MELBOURNE, Australia (MindaNews/06 February) — It is very unfortunate indeed that some lawmakers have chosen to join the populist bandwagon against the Bangsamoro Basic Law (BBL) in the aftermath of the Mamasapano tragedy. It makes me wonder if our legislators actually recognize the historical obligation they carry in deliberating the BBL. Are they even aware of the harsh legacy attached to the institution they represent in relation to the history of Mindanao?
Nobutaka Suzuki is an associate professor at the Faculty of Humanities and Social Sciences of University of Tsukuba in Japan. He wrote an article published in the Journal of Southeast Asian Studies (2013, Vol. 44, No. 2) entitled, Upholding Filipino nationhood: The debate over Mindanao in the Philippine Legislature, 1907–1913. I will quote the abstract verbatim because it clearly expresses the moral imperative owed by Philippine legislators to ALL Muslim Filipinos and not just those who are part of armed insurgency groups:
“Christian Filipino legislators in the bicameral US civil administration played a hitherto unacknowledged role in pushing for the colonisation of Mindanao, as part of the Philippines, by proposing a series of Assembly bills (between 1907 to 1913) aimed at establishing migrant farming colonies on Mindanao. This legislative process was fuelled by anger over the unequal power relations between the Filipino-dominated Assembly and the American dominated Commission, as well as rivalry between resident Christian Filipino leaders versus the American military government, business interests and some Muslim datus in Mindanao itself for control over its land and resources. Focusing on the motives and intentions of the bills’ drafters, this study concludes that despite it being a Spanish legacy, the Christian Filipino elite’s territorial map — emphasizing the integrity of a nation comprising Luzon, the Visayas and Mindanao — provided the basis for their claim of Philippine sovereignty over Mindanao.”
I have written elsewhere that despite the Moro Wars narrative that Filipinos have been accustomed to, the calculated destruction of Muslim communities actually came with the successor of Spain as the colonial ruler of the Philippines.
The United States (US) initially capitalized on the segregation of Muslims in Mindanao by approaching them as allies against Filipino armed resistance at the onset of the Philippine-American War, with a high-ranking general even entering into a treaty with the Sultan of Sulu. But as the war waged on, the Muslims in Mindanao became more inclined to join the fray than to be on the side of another foreign aggressor. The Americans responded with unbridled ferocity against them. And needless to say, the military superiority of the Americans (with a lot of help from their new native allies) quashed all Muslim opposition in Mindanao.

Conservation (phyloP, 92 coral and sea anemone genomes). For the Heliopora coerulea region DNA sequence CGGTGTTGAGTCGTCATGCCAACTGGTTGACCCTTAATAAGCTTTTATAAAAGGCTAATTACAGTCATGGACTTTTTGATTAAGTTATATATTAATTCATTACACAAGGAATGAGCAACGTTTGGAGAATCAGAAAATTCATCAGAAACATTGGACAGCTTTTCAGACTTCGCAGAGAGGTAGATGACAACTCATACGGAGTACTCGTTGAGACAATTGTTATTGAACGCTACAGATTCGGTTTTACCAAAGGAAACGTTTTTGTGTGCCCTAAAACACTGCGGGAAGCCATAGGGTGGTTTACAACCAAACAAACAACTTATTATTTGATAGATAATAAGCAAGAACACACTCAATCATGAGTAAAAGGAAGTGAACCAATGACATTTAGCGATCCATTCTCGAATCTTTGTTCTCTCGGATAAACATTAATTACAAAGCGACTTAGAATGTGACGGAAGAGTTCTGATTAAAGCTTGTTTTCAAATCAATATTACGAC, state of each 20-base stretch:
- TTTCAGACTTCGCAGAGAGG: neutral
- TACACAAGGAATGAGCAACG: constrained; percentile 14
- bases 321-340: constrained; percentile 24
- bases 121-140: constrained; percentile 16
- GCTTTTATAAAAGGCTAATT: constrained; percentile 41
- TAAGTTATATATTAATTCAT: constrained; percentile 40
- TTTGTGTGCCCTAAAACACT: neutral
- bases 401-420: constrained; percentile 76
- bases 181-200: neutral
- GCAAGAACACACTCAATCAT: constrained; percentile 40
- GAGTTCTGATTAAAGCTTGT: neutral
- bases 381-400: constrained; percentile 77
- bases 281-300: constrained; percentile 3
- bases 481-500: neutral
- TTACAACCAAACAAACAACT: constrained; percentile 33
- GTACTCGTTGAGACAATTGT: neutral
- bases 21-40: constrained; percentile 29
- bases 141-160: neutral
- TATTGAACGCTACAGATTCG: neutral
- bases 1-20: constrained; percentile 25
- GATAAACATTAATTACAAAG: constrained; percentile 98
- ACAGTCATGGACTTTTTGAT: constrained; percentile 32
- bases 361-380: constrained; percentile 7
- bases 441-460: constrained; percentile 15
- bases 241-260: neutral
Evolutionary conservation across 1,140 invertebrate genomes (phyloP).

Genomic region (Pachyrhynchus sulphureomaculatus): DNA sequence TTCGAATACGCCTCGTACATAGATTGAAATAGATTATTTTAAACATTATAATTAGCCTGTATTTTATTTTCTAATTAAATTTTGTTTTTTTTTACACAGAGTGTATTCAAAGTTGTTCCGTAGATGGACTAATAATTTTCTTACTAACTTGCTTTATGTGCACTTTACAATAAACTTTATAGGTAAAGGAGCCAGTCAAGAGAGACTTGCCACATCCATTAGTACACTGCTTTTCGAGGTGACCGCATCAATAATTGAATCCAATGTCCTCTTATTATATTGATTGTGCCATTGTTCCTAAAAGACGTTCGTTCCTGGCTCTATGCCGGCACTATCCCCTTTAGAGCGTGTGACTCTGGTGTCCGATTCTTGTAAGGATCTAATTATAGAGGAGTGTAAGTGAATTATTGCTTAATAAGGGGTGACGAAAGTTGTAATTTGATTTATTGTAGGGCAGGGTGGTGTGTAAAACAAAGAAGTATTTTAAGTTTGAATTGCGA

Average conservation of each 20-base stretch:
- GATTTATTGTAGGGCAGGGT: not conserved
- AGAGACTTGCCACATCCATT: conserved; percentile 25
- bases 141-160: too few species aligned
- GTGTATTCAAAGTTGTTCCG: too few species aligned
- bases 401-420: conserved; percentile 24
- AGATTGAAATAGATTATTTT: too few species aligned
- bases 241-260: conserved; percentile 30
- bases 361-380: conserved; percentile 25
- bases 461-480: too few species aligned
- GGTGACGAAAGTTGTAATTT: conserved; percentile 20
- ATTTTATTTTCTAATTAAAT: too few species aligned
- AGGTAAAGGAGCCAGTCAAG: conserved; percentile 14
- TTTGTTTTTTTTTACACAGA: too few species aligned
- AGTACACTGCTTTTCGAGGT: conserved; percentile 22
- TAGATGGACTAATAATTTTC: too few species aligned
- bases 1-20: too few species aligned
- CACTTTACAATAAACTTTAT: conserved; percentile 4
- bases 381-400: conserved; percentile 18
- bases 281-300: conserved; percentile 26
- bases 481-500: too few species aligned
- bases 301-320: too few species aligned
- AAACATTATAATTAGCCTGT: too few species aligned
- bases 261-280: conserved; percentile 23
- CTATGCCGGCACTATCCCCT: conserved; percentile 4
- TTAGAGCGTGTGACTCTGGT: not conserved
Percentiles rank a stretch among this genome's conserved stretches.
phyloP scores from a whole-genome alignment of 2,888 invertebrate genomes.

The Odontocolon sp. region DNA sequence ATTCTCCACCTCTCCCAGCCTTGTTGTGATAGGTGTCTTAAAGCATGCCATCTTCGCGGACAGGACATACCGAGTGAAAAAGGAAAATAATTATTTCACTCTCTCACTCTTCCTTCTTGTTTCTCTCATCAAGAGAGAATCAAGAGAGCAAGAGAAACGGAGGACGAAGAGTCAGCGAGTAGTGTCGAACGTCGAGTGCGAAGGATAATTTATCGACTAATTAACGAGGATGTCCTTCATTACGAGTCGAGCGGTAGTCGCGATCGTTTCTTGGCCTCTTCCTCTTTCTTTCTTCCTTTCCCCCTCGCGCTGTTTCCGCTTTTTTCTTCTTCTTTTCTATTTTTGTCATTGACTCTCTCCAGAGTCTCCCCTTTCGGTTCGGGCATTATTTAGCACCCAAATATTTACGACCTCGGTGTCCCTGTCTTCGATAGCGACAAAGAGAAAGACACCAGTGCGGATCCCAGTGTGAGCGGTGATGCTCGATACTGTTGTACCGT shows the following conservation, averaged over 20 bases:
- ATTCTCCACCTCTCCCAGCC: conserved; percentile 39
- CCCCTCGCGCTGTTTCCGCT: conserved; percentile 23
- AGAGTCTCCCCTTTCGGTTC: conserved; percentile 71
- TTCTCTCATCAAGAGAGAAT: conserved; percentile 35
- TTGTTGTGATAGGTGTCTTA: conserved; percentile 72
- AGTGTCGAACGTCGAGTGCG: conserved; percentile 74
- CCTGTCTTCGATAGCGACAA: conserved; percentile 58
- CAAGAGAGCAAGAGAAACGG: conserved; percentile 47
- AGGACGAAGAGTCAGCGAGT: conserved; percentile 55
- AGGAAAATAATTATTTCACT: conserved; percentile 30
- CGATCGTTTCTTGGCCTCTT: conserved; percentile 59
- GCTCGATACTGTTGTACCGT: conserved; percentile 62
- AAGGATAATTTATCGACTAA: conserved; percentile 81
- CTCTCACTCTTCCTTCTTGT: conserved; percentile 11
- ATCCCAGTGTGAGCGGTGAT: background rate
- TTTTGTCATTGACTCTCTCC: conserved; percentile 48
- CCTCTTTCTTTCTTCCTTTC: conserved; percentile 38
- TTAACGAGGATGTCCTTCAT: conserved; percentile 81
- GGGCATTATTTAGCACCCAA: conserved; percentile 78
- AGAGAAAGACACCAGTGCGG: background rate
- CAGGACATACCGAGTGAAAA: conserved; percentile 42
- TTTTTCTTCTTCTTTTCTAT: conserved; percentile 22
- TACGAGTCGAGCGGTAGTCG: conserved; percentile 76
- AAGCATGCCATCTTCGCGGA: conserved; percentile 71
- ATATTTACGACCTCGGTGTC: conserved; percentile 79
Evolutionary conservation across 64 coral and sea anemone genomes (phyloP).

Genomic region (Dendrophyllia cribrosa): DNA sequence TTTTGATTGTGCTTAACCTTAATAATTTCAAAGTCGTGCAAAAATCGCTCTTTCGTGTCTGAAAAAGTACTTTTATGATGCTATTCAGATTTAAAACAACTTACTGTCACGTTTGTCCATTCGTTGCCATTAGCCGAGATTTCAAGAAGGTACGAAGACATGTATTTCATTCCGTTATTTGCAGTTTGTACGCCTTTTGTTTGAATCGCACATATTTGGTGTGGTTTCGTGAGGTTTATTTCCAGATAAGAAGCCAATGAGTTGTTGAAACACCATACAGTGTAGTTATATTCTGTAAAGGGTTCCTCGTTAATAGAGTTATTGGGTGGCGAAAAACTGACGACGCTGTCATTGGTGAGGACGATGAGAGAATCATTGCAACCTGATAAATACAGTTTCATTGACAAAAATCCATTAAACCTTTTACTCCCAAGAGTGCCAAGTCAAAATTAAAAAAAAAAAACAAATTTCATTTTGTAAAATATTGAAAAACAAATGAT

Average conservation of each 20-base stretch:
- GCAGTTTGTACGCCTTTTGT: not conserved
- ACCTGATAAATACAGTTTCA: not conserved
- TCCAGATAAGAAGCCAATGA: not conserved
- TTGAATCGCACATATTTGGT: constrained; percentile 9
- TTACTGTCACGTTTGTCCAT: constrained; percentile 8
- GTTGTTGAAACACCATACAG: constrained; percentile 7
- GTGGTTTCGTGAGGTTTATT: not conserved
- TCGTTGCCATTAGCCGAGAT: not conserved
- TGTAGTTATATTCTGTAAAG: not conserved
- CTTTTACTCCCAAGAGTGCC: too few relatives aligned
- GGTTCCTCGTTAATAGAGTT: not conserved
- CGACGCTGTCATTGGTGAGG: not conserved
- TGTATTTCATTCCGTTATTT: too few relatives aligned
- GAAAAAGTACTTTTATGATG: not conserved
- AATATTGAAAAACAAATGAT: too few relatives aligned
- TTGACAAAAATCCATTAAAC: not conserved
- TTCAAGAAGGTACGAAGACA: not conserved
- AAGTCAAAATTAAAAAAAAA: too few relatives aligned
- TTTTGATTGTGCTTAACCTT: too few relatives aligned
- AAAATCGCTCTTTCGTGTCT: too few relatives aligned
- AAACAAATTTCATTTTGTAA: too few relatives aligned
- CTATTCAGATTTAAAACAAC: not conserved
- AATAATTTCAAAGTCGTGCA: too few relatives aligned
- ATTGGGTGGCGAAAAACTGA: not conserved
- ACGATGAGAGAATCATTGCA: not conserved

A vital component of the American approach to govern Mindanao was to encourage Christian immigration to the region. The noted historian Thomas M. McKenna in his book, Muslim Rulers and Rebels, Everyday Politics and Armed Separatism in the Southern Philippines, quoted the words of the American governor responsible for the area in justifying this scheme, which I am reproducing in toto in order to express the colonial government’s motivations as they were originally conveyed:
“The problem of civilization of Mindanao and Sulu according to modern standards, or as it may be termed, ‘Philippinization’ of the Mohammedan and pagan regions which comprise almost the entire territory of Mindanao-Sulu, has its most expeditious and positive resolution in the movement under Government direction to the territory of sufficient numbers of the Christian inhabitants of Visayas and Luzon.”
This patently racist policy was implemented through several legislations that effectively opened lands in Mindanao to investors and developers. And as asserted by Professor Suzuki above, legislators from Luzon and Visayas were intimately complicit in the passage of these laws. Indeed, “colonial” lawmakers are principally responsible for paving the way for the colonial government to gain access to prime farming lands in Mindanao for big agricultural plantations and for the resettlement of Christian settlers from Luzon and the Visayas.
These US-mandated laws passed by the colonial master’s “little brown apprentices” in the Philippine Assembly consequently disrupted the traditional mode of ownership practiced by Muslims and lumads in Mindanao. And eventually this state led resettlement scheme caused most rural Muslims to become, what McKenna described as, “peripheralized” in Mindanao. A dire reality exploited by then President Marcos to legitimize his declaration of Martial Law. A regrettable and terrible burden many Filipino Muslims still suffer today.
Ultimately then, the moral imperative of the present day Congress is to remove the conditions that continue to “peripheralize” Muslim Filipinos. And deliberating on the BBL is just one of many undertakings that senators and members of Congress need to do to achieve this purpose. Indeed, the enormity and seriousness of this mandate is undeniable. It is just unbelievably ridiculous that we still have to reckon with flip-flopping lawmakers who are still gripped by the “colonial” mentality characteristic of Manila politicos of old. (MindaViews is the opinion section of MindaNews. Atty. Michael Henry Ll. Yusingco is a practicing lawyer. He is the author of the book, Rethinking the Bangsamoro Perspective. He researches on current issues in state-building, decentralization and constitutionalism)